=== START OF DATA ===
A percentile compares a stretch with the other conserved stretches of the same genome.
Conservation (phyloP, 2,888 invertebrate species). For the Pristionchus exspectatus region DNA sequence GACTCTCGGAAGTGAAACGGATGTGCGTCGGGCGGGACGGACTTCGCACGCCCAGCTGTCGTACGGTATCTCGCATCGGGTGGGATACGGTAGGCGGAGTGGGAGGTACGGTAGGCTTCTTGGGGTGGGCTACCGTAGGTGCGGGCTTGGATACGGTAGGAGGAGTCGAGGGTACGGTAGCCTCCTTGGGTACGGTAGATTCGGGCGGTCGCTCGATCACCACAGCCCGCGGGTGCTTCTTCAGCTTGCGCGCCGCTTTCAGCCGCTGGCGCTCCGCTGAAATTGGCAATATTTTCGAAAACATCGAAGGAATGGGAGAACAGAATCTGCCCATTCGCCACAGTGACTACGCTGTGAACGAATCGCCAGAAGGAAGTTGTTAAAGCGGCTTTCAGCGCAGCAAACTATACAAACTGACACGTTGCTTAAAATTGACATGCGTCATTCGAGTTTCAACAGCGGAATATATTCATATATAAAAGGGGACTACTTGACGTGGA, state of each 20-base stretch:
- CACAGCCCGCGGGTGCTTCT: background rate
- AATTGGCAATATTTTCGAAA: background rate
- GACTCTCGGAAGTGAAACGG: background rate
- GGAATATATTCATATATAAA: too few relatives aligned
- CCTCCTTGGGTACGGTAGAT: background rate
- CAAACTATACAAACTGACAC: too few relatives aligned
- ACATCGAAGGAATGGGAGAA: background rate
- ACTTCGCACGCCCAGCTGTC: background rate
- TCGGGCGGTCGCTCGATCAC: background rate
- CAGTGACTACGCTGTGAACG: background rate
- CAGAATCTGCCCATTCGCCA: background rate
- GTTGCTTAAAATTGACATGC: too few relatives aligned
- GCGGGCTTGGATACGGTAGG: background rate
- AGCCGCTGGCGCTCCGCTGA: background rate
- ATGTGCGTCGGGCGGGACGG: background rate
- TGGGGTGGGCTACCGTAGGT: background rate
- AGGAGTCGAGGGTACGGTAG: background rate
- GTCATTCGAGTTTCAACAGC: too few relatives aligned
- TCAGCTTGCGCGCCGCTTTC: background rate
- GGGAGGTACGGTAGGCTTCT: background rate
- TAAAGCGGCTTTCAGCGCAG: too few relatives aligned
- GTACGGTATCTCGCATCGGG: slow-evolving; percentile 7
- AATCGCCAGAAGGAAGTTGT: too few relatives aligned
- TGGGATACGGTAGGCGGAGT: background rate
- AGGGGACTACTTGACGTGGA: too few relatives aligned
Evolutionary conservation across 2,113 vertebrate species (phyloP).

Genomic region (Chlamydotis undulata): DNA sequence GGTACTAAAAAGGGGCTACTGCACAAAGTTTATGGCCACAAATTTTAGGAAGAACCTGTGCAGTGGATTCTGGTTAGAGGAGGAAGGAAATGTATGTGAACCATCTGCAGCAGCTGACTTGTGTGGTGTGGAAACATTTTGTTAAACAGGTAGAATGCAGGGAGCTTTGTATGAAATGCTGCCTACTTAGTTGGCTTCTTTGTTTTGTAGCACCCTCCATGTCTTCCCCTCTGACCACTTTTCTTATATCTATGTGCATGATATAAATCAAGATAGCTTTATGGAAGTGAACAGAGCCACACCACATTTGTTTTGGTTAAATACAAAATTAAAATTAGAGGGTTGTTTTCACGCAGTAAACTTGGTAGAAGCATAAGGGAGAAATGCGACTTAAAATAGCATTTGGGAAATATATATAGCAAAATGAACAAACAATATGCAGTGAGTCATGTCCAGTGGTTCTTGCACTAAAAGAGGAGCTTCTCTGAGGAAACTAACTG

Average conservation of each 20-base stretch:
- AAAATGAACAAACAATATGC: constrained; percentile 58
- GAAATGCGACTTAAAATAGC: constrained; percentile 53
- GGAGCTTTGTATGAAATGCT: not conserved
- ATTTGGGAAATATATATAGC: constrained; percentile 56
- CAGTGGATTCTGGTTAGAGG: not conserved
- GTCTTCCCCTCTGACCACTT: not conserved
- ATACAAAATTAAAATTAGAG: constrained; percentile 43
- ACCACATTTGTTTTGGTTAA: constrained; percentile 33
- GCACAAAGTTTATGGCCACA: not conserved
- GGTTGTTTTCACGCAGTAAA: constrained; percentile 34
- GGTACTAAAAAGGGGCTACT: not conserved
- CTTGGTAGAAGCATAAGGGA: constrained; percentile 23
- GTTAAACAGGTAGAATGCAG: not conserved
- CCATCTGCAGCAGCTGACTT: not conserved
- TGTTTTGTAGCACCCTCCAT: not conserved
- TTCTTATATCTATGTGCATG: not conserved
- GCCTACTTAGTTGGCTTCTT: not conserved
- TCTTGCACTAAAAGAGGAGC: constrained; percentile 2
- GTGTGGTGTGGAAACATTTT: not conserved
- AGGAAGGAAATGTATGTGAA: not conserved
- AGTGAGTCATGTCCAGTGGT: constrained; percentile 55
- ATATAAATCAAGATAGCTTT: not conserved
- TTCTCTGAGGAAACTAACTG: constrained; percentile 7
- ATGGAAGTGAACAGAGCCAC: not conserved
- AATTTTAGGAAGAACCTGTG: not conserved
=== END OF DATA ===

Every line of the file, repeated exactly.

A percentile compares a stretch with the other conserved stretches of the same genome.
Conservation (phyloP, 2,888 invertebrate species). For the Pristionchus exspectatus region DNA sequence GACTCTCGGAAGTGAAACGGATGTGCGTCGGGCGGGACGGACTTCGCACGCCCAGCTGTCGTACGGTATCTCGCATCGGGTGGGATACGGTAGGCGGAGTGGGAGGTACGGTAGGCTTCTTGGGGTGGGCTACCGTAGGTGCGGGCTTGGATACGGTAGGAGGAGTCGAGGGTACGGTAGCCTCCTTGGGTACGGTAGATTCGGGCGGTCGCTCGATCACCACAGCCCGCGGGTGCTTCTTCAGCTTGCGCGCCGCTTTCAGCCGCTGGCGCTCCGCTGAAATTGGCAATATTTTCGAAAACATCGAAGGAATGGGAGAACAGAATCTGCCCATTCGCCACAGTGACTACGCTGTGAACGAATCGCCAGAAGGAAGTTGTTAAAGCGGCTTTCAGCGCAGCAAACTATACAAACTGACACGTTGCTTAAAATTGACATGCGTCATTCGAGTTTCAACAGCGGAATATATTCATATATAAAAGGGGACTACTTGACGTGGA, state of each 20-base stretch:
- CACAGCCCGCGGGTGCTTCT: background rate
- AATTGGCAATATTTTCGAAA: background rate
- GACTCTCGGAAGTGAAACGG: background rate
- GGAATATATTCATATATAAA: too few relatives aligned
- CCTCCTTGGGTACGGTAGAT: background rate
- CAAACTATACAAACTGACAC: too few relatives aligned
- ACATCGAAGGAATGGGAGAA: background rate
- ACTTCGCACGCCCAGCTGTC: background rate
- TCGGGCGGTCGCTCGATCAC: background rate
- CAGTGACTACGCTGTGAACG: background rate
- CAGAATCTGCCCATTCGCCA: background rate
- GTTGCTTAAAATTGACATGC: too few relatives aligned
- GCGGGCTTGGATACGGTAGG: background rate
- AGCCGCTGGCGCTCCGCTGA: background rate
- ATGTGCGTCGGGCGGGACGG: background rate
- TGGGGTGGGCTACCGTAGGT: background rate
- AGGAGTCGAGGGTACGGTAG: background rate
- GTCATTCGAGTTTCAACAGC: too few relatives aligned
- TCAGCTTGCGCGCCGCTTTC: background rate
- GGGAGGTACGGTAGGCTTCT: background rate
- TAAAGCGGCTTTCAGCGCAG: too few relatives aligned
- GTACGGTATCTCGCATCGGG: slow-evolving; percentile 7
- AATCGCCAGAAGGAAGTTGT: too few relatives aligned
- TGGGATACGGTAGGCGGAGT: background rate
- AGGGGACTACTTGACGTGGA: too few relatives aligned
Evolutionary conservation across 2,113 vertebrate species (phyloP).

Genomic region (Chlamydotis undulata): DNA sequence GGTACTAAAAAGGGGCTACTGCACAAAGTTTATGGCCACAAATTTTAGGAAGAACCTGTGCAGTGGATTCTGGTTAGAGGAGGAAGGAAATGTATGTGAACCATCTGCAGCAGCTGACTTGTGTGGTGTGGAAACATTTTGTTAAACAGGTAGAATGCAGGGAGCTTTGTATGAAATGCTGCCTACTTAGTTGGCTTCTTTGTTTTGTAGCACCCTCCATGTCTTCCCCTCTGACCACTTTTCTTATATCTATGTGCATGATATAAATCAAGATAGCTTTATGGAAGTGAACAGAGCCACACCACATTTGTTTTGGTTAAATACAAAATTAAAATTAGAGGGTTGTTTTCACGCAGTAAACTTGGTAGAAGCATAAGGGAGAAATGCGACTTAAAATAGCATTTGGGAAATATATATAGCAAAATGAACAAACAATATGCAGTGAGTCATGTCCAGTGGTTCTTGCACTAAAAGAGGAGCTTCTCTGAGGAAACTAACTG

Average conservation of each 20-base stretch:
- AAAATGAACAAACAATATGC: constrained; percentile 58
- GAAATGCGACTTAAAATAGC: constrained; percentile 53
- GGAGCTTTGTATGAAATGCT: not conserved
- ATTTGGGAAATATATATAGC: constrained; percentile 56
- CAGTGGATTCTGGTTAGAGG: not conserved
- GTCTTCCCCTCTGACCACTT: not conserved
- ATACAAAATTAAAATTAGAG: constrained; percentile 43
- ACCACATTTGTTTTGGTTAA: constrained; percentile 33
- GCACAAAGTTTATGGCCACA: not conserved
- GGTTGTTTTCACGCAGTAAA: constrained; percentile 34
- GGTACTAAAAAGGGGCTACT: not conserved
- CTTGGTAGAAGCATAAGGGA: constrained; percentile 23
- GTTAAACAGGTAGAATGCAG: not conserved
- CCATCTGCAGCAGCTGACTT: not conserved
- TGTTTTGTAGCACCCTCCAT: not conserved
- TTCTTATATCTATGTGCATG: not conserved
- GCCTACTTAGTTGGCTTCTT: not conserved
- TCTTGCACTAAAAGAGGAGC: constrained; percentile 2
- GTGTGGTGTGGAAACATTTT: not conserved
- AGGAAGGAAATGTATGTGAA: not conserved
- AGTGAGTCATGTCCAGTGGT: constrained; percentile 55
- ATATAAATCAAGATAGCTTT: not conserved
- TTCTCTGAGGAAACTAACTG: constrained; percentile 7
- ATGGAAGTGAACAGAGCCAC: not conserved
- AATTTTAGGAAGAACCTGTG: not conserved